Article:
Sublocade is very hard to misuse, as the drug is administered by doctors in appointments. You aren’t given the drug to take home. Instead, you must go to the doctor to get it. Since no take-home versions are available, it’s very difficult to misuse this drug.

What Are the Benefits of Using Suboxone Properly?

Suboxone is a very effective and safe treatment for opioid use disorder when taken as prescribed. There are several benefits of Suboxone that far outweigh the risks that come from injecting the drug. 

Since buprenorphine is a partial opioid agonist, this medication does not cause the potent high that opioids do. Instead, buprenorphine binds to opioid receptors in the brain for a full day or more, reducing withdrawal symptoms, including anxiety, intense cravings and physical discomfort.

By suppressing withdrawal symptoms and cravings, the individual taking Suboxone can focus on recovery. Often, Suboxone is taken indefinitely since it is so effective at promoting long-term recovery.

Using medications like Suboxone could help you to do the following:[6]

  • Reduce your risk of an early death
  • Improve your social functioning
  • Reduce your risk of criminal activity 
  • Lower your risk of using other drugs
  • Limit your HIV and hepatitis exposure risks

Treatment for Suboxone Misuse 

The majority of people who misuse Suboxone do so to treat an underlying opioid use disorder (OUD).[4] If you’ve been buying Suboxone from dealers and injecting it, there is a better and much safer way forward.

Talk to your doctor about your opioid misuse history, and ask about entering a treatment program or using Suboxone.

If you have a Suboxone prescription and you’ve misused it, talk to your doctor. You may need a stronger dose of medications to keep your OUD under control, or you may need a different recovery setting.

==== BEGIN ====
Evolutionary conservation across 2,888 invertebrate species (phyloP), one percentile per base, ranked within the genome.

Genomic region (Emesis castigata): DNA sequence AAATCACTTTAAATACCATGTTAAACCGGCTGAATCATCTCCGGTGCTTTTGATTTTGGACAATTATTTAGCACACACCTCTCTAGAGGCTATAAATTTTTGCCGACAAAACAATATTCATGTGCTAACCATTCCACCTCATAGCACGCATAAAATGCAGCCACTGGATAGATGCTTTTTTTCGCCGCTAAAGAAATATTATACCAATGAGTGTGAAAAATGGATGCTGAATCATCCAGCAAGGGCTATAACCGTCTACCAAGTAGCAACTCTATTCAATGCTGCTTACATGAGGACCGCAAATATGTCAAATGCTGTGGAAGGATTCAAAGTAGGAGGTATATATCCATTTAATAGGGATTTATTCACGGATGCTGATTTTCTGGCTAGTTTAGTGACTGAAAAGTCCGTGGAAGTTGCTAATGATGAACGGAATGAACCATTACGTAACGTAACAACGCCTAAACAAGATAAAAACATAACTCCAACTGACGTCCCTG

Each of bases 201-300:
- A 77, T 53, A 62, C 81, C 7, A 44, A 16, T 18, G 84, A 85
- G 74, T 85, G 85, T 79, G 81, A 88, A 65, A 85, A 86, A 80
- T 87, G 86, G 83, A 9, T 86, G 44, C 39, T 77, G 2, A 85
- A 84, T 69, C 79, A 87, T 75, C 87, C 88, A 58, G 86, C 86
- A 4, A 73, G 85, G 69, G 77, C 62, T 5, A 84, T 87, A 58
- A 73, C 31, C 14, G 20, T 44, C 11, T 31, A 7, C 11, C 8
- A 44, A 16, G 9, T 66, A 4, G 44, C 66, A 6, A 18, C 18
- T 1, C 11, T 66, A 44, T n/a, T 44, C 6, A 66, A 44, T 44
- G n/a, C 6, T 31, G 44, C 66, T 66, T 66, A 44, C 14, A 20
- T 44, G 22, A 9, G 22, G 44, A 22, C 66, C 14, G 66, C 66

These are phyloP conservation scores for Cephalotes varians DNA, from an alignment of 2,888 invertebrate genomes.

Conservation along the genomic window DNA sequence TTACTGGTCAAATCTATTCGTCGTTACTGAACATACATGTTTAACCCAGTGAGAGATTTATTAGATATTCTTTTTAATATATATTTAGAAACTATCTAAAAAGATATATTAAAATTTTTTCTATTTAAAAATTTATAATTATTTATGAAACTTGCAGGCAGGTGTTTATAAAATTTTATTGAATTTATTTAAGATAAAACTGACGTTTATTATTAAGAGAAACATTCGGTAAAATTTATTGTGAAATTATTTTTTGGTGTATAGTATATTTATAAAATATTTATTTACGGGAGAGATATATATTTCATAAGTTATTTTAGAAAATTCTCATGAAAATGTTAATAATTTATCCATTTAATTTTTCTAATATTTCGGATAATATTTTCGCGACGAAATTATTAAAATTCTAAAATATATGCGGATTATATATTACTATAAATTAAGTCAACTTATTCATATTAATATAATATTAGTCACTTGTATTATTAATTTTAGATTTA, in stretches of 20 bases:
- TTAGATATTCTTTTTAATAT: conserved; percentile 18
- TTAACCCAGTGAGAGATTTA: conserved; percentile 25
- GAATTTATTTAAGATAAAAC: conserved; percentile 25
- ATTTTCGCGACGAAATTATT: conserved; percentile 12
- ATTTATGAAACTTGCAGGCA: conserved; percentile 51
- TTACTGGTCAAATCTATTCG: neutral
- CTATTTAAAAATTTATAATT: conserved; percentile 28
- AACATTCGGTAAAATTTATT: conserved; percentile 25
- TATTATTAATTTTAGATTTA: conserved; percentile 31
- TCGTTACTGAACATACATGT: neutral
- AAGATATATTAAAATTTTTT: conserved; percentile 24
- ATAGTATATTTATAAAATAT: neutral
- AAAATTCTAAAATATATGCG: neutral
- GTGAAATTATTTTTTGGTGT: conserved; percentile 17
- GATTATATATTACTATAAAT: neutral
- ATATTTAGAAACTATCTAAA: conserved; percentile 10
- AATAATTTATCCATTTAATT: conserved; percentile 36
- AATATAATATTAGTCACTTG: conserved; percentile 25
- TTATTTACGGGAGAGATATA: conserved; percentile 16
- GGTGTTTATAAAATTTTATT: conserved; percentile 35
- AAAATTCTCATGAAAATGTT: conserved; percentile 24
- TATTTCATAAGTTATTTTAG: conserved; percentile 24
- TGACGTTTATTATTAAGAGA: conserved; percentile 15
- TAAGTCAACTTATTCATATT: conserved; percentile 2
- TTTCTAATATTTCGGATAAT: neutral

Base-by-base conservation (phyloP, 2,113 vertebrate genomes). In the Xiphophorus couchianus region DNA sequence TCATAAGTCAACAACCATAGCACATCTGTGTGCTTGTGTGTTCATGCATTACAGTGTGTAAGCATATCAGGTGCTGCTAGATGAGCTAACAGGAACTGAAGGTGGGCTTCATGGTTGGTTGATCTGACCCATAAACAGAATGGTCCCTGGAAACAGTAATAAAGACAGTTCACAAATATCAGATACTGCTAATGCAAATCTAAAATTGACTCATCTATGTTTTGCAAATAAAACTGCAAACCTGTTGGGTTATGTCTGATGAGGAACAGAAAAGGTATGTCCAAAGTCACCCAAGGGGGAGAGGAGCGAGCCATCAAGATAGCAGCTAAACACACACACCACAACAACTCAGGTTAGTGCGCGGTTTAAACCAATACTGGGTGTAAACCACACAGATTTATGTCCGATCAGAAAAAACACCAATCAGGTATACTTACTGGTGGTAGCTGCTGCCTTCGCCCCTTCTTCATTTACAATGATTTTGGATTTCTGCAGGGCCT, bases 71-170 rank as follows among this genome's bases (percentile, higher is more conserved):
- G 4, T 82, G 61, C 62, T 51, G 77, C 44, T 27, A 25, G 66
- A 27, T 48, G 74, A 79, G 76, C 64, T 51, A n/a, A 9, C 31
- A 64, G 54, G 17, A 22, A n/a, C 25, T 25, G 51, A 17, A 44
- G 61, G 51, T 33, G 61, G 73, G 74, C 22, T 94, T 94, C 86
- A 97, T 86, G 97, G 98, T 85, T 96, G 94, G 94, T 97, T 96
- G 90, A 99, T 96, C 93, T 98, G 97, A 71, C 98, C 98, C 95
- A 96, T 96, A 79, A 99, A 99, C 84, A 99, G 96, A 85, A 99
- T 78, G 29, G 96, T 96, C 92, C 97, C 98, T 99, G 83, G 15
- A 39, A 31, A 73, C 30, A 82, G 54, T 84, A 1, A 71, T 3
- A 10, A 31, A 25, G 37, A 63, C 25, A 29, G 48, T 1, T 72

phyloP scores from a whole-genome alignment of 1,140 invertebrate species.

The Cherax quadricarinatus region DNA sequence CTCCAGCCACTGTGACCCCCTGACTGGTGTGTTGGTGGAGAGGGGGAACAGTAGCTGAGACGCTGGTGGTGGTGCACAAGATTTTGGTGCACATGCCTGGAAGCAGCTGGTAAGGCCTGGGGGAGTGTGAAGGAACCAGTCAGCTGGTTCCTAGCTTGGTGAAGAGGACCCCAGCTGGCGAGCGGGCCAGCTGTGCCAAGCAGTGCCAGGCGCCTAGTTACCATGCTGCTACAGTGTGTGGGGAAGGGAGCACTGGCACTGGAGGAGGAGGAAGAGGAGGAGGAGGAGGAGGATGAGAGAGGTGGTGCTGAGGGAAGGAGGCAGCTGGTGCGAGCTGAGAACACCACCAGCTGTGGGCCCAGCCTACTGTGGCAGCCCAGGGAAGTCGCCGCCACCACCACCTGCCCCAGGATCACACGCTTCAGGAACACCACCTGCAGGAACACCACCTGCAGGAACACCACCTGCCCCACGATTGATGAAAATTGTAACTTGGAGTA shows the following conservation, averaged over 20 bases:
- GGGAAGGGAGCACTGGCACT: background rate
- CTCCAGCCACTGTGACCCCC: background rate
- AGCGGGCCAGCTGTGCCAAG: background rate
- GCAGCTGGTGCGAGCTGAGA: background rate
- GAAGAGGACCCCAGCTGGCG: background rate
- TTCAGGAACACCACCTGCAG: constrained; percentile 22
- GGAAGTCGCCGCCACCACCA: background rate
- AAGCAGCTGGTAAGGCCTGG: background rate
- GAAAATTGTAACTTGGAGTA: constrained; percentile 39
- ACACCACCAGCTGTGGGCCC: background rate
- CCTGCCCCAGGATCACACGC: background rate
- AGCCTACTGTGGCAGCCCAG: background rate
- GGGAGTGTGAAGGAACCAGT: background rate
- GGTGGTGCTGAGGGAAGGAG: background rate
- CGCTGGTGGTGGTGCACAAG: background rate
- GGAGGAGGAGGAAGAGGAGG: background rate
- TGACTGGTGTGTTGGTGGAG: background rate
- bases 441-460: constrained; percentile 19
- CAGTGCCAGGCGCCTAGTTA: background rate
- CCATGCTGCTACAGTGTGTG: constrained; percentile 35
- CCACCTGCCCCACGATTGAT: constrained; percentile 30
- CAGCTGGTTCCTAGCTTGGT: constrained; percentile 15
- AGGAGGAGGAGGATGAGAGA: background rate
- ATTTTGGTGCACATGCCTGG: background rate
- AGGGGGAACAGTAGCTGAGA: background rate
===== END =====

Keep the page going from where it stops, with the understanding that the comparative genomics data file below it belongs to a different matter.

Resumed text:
The more open and honest you can be with your provider, the more likely you are to safely and appropriately use your medications to get the desired results and maintain long-term abstinence.

Is Suboxone Treatment Right for You?

Suboxone is a prescription medication proven to help people overcome OUD. If you’re injecting drugs, or considering doing so, it’s time to consider treatment. With help, you could stop withdrawal symptoms and cravings, allowing you to build a healthier life in sobriety. 

Bicycle Health offers online treatment options for people just like you. Find out how our process works and see if it’s right for you.

Reviewed By Peter Manza, PhD

Peter Manza, PhD received his BA in Psychology and Biology from the University of Rochester and his PhD in Integrative Neuroscience at Stony Brook University. He is currently working as a research scientist in Washington, DC. His research focuses on the role ... Read More

  1. A Retrospective Evaluation of Patients Switched from Buprenorphine (Subutex) to the Buprenorphine/Naloxone Combination (Suboxone). Substance Abuse Treatment, Prevention, and Policy June 2008. Accessed June 2023.
  2. Abuse Liability of Intravenous Buprenorphine/Naloxone and Buprenorphine Alone in Buprenorphine-Maintained Intravenous Heroin Abusers. Addiction November 2022. Accessed June 2023.
  3. American Psychiatric Association. (2013). Diagnostic and statistical manual of mental disorders (5th ed.).
  4. Buprenorphine and Buprenorphine/Naloxone Diversion, Misuse, and Illicit Use: An International Review. Current Drug Abuse Reviews March 2011. Accessed June 2023.
  5. The Relative Risk of Fatal Poisoning by Methadone or Buprenorphine Within the Wider Population of England and Wales. BMJ. May 2015. Accessed June 2023.
  6. Buprenorphine: An Overview for Clinicians. California Health Care Foundation. August 2019. Accessed June 2023.